I’m not going to dispute that a lot of charities are total scams, but some of the charity callout posts I’ve seen circulating on Tumblr lately have revealed some pretty bizarre expectations about how charities operate.
Like, I just ran across one banging on about how a particular cancer research charity was obviously a scam because its public filings revealed that only 65% of the money it took in was ultimately spent on cancer research. I mean, that’s not great, and certainly, some charitable foundations manage to break 90% some years, but research-oriented charities always have higher administrative overhead than those that focus on providing services or performing community outreach – 65% is actually fairly reasonable for a research foundation.
In particular, folks seem to routinely get up in arms about the fact that this or that charity is paying its officers a salary – like, not the amount of the salary, but the fact that there’s a salary at all. I mean, what did you expect? Only the smallest charities can rely entirely on volunteer administrators; any foundation of any significant size has gotta have at least a few full-time organisers onboard, and, well, they’ve gotta eat. If you see a charity whose full-time organisers aren’t drawing salaries, I guarantee you you’re looking at a bunch of trust fund kids – which is not necessarily who you want in charge for some causes, y’know?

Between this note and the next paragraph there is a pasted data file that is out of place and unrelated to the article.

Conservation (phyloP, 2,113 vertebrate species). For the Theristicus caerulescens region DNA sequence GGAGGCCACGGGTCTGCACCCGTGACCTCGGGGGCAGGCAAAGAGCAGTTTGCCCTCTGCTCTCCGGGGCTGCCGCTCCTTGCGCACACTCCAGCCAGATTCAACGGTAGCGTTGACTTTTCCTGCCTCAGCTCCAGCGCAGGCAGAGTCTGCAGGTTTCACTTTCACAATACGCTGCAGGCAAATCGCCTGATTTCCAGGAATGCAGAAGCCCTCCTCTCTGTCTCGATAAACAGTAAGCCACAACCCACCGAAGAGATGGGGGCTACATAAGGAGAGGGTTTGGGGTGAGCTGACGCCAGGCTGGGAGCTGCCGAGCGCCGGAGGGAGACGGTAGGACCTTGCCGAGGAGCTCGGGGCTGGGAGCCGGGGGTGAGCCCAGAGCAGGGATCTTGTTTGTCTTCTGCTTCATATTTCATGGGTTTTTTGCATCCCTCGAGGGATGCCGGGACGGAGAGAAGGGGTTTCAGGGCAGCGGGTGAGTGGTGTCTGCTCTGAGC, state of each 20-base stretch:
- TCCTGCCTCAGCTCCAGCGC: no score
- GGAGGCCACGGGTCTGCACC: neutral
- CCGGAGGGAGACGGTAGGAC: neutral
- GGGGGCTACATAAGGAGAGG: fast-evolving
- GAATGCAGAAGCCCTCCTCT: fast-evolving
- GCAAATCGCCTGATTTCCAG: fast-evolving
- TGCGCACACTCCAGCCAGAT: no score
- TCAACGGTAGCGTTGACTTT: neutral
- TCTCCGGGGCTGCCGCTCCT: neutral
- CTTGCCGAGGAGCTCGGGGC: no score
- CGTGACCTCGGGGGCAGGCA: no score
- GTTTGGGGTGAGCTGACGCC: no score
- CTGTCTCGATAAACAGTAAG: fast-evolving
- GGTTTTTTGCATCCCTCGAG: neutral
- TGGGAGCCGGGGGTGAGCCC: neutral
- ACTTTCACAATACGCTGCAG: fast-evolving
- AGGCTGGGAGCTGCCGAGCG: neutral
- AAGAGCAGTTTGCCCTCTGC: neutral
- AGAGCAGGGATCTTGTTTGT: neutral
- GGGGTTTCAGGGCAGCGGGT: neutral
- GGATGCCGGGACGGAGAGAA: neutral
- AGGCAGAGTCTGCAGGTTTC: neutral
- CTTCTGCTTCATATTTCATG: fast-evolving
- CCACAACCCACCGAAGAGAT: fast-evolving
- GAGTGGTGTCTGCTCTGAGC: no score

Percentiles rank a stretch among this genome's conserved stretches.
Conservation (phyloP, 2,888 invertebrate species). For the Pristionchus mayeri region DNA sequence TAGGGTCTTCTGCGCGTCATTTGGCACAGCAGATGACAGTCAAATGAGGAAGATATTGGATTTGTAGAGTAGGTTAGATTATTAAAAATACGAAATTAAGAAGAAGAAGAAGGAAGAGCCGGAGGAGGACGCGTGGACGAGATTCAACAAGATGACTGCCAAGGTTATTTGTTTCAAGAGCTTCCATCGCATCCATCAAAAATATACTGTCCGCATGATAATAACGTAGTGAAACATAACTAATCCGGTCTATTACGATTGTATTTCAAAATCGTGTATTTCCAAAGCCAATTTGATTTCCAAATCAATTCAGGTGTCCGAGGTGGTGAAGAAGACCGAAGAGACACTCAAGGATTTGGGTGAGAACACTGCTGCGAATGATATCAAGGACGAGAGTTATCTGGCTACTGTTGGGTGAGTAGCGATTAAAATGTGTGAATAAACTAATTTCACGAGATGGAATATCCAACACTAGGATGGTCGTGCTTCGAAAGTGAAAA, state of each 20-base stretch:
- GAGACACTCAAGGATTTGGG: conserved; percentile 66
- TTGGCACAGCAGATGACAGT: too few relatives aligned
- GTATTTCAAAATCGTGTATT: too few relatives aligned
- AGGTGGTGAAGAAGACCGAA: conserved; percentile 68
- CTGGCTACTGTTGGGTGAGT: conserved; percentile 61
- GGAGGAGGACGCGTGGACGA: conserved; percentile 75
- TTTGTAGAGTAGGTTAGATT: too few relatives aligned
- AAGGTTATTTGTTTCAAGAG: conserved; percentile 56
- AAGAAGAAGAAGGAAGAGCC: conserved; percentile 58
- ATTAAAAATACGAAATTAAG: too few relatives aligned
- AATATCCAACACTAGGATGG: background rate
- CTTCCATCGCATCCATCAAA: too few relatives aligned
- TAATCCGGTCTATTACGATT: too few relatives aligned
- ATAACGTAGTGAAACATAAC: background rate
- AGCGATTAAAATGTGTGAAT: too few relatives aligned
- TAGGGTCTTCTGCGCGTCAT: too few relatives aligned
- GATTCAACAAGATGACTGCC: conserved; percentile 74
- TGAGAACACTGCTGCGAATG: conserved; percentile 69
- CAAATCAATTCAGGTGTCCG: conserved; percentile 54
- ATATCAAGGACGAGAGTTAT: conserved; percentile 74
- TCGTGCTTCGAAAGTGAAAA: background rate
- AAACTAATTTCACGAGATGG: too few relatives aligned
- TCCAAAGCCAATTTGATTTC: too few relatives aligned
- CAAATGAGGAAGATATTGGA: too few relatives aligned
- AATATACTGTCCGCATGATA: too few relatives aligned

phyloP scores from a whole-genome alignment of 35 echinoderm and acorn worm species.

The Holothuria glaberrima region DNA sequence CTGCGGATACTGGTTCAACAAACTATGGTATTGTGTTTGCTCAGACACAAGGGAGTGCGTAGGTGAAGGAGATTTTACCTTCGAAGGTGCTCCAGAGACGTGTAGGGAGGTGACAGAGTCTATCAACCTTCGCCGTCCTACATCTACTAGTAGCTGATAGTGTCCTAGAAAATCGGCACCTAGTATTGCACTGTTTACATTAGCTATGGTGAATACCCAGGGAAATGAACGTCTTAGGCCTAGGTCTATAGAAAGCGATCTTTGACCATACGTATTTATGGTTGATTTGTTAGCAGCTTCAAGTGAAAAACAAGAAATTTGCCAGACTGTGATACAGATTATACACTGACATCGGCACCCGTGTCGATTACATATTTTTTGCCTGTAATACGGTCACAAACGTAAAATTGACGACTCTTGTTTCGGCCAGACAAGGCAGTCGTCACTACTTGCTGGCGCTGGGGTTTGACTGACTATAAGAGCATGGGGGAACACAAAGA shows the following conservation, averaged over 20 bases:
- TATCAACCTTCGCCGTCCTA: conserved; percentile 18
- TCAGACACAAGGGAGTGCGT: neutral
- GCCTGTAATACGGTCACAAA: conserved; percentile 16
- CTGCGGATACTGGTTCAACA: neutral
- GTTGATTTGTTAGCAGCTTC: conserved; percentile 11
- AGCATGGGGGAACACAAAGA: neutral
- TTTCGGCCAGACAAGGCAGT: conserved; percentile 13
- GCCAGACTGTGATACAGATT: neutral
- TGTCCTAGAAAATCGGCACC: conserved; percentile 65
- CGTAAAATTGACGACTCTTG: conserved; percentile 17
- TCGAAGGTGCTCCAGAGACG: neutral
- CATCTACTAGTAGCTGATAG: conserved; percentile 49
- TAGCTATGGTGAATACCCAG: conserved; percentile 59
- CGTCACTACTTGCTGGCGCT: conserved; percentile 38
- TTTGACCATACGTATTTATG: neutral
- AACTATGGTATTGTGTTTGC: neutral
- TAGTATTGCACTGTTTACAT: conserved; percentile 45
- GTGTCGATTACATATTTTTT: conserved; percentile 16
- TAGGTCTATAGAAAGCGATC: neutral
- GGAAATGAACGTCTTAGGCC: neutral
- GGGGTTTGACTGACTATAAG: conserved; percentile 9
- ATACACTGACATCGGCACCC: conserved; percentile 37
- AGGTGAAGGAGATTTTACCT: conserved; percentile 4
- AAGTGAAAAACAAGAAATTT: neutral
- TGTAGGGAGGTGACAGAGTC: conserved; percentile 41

I mean, I totally get wanting to make sure your donations are well-spent, but a lot of folks simply don’t have a realistic picture of what’s involved.
Trying to run an organization of any size with volunteers is generally a disaster. You know who needs a LOT of organizing? VOLUNTEERS. If you want any stability, which is directly related to longevity as an organization which is directly related to how efficient you can be with your money, you need paid staff. Those people shouldn’t be setting the new record for annual salary, but they should be fairly compensated for the work they do.
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